For validating your problem and solution you may want to answer the following question, asked by the Google CEO Larry Page before acquiring any company. It’s also called the Toothbrush Test.

“Is this something you will use once or twice per day, and does it make your life better?”

Screenshot of a classic toothbrush for some reason

Photo credit

After you have answered the question, it should become so much easier to make a decision to keep, iterate or kill the idea.

Use a combination of the following tools to prototype and test your idea with potential users and customers.

i. QuickMVP – QuickMVP allows you to conduct customer interviews, create a landing page and test if customers will sign-up and calculate key business metrics like profit margin and market size.

ii. Prototyping on Paper– POP allows you to create a simple and intuitive prototype just by using paper, pen and your smartphone. An extremely quick way to test your low-fidelity concept.

iii. UXPin– Great product design requires great user experience design. UXPin provides a fast and easy collaborative tool for designing products on any device. The tool also integrates with Photoshop & Sketch.

iv. Skala Preview An essential tool for every digital product designer. nce you get into the visual design phase, you may want to see how your product looks on the actual device while designing.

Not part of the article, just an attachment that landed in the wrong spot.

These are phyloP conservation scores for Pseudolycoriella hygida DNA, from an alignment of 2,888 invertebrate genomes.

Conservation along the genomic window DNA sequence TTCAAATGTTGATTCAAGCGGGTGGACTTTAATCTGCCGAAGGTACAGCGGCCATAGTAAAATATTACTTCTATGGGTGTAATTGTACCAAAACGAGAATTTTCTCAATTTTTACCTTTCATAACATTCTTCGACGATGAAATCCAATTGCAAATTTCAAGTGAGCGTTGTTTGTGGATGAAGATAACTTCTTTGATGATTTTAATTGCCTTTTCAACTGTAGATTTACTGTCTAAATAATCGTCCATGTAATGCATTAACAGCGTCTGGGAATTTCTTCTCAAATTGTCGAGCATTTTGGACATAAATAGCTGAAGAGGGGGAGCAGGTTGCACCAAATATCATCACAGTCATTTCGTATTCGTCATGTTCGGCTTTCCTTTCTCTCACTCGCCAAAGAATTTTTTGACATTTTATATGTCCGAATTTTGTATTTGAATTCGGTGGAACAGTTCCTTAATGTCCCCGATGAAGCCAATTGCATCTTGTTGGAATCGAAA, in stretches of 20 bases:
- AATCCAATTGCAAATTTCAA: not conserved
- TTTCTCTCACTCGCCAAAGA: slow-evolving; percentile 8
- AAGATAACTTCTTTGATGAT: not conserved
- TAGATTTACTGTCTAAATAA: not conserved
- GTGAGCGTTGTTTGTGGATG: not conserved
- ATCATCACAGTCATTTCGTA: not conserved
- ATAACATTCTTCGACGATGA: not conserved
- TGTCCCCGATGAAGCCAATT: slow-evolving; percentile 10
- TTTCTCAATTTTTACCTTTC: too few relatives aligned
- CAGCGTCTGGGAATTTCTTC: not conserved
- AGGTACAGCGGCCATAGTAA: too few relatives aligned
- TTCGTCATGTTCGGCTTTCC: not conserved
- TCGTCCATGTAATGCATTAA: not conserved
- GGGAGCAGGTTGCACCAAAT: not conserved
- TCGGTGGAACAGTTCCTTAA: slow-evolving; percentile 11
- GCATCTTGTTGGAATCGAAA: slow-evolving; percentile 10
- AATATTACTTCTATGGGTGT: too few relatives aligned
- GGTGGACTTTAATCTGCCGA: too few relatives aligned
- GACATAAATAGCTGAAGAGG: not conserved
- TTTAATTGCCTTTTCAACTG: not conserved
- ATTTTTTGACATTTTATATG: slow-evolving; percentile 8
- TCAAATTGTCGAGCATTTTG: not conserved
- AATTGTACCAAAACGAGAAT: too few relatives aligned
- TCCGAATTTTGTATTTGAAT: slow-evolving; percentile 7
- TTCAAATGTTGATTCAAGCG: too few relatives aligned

v. UserTesting – Very useful tool for recruiting and testing designs with any amount of users. UserTesting is great for scaling your usability tests since the process is just as sooth for testing with 5 or 500 users. They also allow you to test prototypes or completed products.

Fulfill Customer Needs and Business Goals

As a product designer, you are responsible of the overall success of the product. You need to design for profit.

Aim to find that sweet spot between customer needs, business goals and technical feasibility. Below is a great blueprint created by Nikkel Blaase. It’s a simple yet brilliant template for creating your early constraints.

Screenshot of a madlib for user profiles

Image credit: Nikkel Blaase.

You can learn more tricks for striking the difficult balance between user goals and business goals in the following articles:

Don’t Obsess Over Perfection

Execution matters.

You may have tons of ideas, tons of tests to run and concepts to validate, but it is an infinite loop you need to escape. Get things done and ship. 90% out the door is better than 120% stuck in internal iteration.

“If you are not embarrassed by the first version of your product, you<’ve launched too late.” – Reid Hoffman, LinkedIn Founder

Your job as a product designer is to deliver, gather feedback, and iterate. Your job is not to perfect the “grand reveal”.

No matter what you’ve been working on that day, how many meetings you had, user interviews conducted, you need to deliver something useful by the end of the day. If you can’t deliver anything by the end of the day, review your planning and plan for sprints based on the the lean UX framework.

Here’s some great resources for improving the efficiency of your design workflow:

Next Steps

Great product designers are practical designers. They know when to push for ideas, and when to yield. More importantly, they know that the user experience only matters if it produces business value.

In part 2, we examine tactics for better design decisionmaking, feature prioritization, fast and efficient usability testing, and more.

You can also get more product design tips from the free Guide to UX Design Process & Documentation.
UX Design Process and Documentation: Get the free e-book!